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Lifeblood liaisons

Lifeblood liaisons 2008-05-01 Staff Writer One hears much these days about how things are different in the deal market. For starters, debt is more expensive, less available, and if you do get any it's not nearly as sponsor-friendly. Returns will not come from financial engineering but from hard work on the o

One hears much these days about how things are different in the deal market. For starters, debt is more expensive, less available, and if you do get any it's not nearly as sponsor-friendly. Returns will not come from financial engineering but from hard work on the operations level. Transactions of all kinds will take more time and be more painful to complete.

But what about the fundraising side of the business? While the deal market has ground almost to a halt in most corners of the private equity market, fundraising has continued to boom. At press time, our sister publication Private Equity International was putting the finishing touches on this year's PEI 50, our ranking of private equity firms by size, which found that together the largest 50 private equity firms in the world have raised $810 billion over the past five years, a 47 percent increase over the fiveyear fundraising total raised by the PEI 50 this time last year.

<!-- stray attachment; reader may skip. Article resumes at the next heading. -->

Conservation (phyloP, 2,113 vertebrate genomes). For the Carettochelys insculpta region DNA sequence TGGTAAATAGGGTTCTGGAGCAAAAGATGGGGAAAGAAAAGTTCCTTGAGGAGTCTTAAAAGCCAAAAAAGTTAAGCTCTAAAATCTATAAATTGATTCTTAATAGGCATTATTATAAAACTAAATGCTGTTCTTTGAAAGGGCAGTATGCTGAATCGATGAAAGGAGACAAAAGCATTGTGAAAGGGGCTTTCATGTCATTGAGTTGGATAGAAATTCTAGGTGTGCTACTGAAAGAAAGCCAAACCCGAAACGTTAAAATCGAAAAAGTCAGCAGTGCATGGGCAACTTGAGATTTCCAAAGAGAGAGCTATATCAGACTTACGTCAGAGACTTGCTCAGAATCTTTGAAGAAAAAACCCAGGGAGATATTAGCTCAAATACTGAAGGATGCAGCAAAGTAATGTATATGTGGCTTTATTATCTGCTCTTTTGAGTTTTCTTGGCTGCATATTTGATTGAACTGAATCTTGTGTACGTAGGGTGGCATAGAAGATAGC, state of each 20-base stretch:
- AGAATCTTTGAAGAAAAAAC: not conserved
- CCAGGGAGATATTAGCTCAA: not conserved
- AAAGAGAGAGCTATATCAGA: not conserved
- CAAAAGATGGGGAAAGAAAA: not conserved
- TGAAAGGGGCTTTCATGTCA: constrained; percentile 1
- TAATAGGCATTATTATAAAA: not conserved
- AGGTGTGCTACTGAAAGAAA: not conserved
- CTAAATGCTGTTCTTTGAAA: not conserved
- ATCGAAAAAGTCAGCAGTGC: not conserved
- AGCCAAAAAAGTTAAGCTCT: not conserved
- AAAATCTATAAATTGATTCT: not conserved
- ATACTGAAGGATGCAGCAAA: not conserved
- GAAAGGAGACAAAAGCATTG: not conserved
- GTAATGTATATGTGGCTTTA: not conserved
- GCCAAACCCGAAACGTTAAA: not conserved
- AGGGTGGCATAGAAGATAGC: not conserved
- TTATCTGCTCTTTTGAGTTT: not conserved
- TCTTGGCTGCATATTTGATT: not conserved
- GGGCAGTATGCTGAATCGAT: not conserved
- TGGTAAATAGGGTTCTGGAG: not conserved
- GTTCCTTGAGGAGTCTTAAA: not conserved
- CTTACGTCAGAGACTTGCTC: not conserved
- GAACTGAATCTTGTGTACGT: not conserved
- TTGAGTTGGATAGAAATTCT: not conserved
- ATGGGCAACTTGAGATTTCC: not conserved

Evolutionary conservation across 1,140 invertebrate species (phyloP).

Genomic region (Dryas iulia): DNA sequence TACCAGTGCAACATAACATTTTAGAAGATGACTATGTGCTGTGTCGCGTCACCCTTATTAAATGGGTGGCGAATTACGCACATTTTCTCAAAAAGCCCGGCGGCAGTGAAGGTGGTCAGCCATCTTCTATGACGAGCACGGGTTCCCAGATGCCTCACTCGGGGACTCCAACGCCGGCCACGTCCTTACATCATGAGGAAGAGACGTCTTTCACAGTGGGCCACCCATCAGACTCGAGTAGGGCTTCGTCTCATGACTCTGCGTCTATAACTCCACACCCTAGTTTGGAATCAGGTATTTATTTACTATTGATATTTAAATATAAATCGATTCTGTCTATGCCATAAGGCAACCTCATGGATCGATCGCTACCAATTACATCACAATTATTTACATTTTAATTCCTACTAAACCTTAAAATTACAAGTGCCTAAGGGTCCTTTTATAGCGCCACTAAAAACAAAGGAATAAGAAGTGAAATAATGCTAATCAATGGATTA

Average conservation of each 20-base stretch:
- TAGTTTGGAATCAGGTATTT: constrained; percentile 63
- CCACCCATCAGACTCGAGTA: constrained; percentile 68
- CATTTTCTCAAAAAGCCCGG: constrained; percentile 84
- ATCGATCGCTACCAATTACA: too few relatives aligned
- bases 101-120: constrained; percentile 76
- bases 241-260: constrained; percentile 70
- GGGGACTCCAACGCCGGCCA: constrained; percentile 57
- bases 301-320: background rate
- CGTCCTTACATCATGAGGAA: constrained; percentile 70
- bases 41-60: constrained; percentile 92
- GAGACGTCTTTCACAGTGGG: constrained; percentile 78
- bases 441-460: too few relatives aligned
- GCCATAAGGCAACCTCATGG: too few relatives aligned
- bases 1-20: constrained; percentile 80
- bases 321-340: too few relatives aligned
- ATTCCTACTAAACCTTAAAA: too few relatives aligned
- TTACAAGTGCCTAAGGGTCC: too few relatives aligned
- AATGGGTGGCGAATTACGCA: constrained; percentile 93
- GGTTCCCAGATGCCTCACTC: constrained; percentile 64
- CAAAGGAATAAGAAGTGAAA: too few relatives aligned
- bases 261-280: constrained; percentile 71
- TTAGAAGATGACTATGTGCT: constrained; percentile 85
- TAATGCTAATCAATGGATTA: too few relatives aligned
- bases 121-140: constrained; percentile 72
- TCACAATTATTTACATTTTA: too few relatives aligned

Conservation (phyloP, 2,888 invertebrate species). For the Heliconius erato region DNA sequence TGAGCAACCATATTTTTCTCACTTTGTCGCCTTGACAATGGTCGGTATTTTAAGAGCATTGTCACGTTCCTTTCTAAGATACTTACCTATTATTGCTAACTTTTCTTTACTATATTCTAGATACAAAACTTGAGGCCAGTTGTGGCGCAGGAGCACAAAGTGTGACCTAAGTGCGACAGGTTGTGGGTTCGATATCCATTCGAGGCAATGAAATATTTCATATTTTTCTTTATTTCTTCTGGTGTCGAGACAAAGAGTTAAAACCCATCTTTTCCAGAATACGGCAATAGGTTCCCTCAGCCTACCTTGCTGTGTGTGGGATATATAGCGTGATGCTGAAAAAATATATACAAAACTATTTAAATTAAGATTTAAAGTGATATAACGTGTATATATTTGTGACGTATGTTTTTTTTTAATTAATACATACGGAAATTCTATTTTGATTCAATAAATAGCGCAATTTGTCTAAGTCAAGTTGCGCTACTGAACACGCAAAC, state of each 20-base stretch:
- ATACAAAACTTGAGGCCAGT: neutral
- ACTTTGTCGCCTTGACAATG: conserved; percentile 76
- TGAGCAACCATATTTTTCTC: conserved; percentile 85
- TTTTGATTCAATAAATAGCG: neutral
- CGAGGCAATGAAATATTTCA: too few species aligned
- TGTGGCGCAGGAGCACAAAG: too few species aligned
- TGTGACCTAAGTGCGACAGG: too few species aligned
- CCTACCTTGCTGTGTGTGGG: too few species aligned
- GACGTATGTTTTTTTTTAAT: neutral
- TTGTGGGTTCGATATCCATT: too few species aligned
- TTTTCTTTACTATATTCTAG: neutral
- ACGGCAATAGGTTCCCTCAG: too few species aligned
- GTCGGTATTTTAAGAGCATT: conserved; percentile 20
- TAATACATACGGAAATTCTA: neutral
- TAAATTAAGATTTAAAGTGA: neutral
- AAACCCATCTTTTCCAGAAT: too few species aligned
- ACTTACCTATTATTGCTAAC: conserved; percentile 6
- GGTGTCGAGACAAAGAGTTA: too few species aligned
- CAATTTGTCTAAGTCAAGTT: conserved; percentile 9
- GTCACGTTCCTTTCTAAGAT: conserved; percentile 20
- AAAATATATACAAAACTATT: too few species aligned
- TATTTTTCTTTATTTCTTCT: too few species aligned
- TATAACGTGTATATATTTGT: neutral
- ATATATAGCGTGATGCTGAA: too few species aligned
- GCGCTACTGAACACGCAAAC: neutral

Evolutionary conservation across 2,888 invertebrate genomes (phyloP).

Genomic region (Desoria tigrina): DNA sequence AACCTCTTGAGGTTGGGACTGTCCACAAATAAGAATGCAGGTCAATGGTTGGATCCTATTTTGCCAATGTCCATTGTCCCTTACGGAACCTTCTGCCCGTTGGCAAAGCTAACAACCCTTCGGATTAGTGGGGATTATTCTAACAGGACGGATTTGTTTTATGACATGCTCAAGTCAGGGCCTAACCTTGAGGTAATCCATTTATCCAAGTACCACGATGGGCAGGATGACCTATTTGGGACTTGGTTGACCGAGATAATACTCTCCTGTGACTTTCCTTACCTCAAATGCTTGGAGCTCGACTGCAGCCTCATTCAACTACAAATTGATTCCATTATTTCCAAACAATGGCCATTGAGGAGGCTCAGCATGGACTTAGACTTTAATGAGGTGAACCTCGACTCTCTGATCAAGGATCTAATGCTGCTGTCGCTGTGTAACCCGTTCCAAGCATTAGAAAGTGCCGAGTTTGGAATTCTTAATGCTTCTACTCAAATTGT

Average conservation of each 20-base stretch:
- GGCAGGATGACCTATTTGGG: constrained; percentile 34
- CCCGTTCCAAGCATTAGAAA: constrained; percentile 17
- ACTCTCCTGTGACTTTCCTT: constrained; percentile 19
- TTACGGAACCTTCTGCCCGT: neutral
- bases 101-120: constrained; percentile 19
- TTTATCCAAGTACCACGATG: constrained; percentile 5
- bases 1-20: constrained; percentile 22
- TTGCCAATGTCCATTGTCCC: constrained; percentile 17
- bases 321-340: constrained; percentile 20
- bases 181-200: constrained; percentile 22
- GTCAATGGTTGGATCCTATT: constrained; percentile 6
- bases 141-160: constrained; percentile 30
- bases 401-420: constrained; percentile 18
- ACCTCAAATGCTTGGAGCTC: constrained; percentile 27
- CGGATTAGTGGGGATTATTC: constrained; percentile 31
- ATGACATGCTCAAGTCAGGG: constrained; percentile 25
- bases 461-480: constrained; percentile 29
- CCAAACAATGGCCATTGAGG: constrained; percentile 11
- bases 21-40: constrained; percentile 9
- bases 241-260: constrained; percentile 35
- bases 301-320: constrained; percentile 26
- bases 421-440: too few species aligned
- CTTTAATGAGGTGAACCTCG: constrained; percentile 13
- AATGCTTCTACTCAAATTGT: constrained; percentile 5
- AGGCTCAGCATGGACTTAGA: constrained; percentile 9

We know this step change in fundraising comes amid increasing allocations around the world to private equity, as well as new LPs entering the asset class in the hopes of recreating the success enjoyed by long-time backers of private equity, like the Yale endowment. This doesn't mean easy fundraising for IR professionals at established firms, but it can at least be said that the wind is at their backs.

We hope you find this May issue of PEI Manager to be valuable if you wonder, as we do, how long this benign wind will continue. Although the most sophisticated LPs today are happy to continue investing through a downturn, some market observers wonder whether a market swoon, mixed with bad news coming out of some high-profile private equity portfolios, will at least temporarily put the brakes on LP commitments, making the jobs of fundraising professionals much harder.

LP commitments are the lifeblood of private equity, and if the commitments aren't forthcoming from your established investors, you'll have to broaden your base. That means crossing the Atlantic, and increasingly it means going to new pockets of wealth, such as Australia and throughout the Middle East, where new relationships can be won, but not without a great deal of time, energy, and attention to the suggestions put forth in this issue of PEI Manager.

Regards,

By David SnowDavid.s@peimedia.com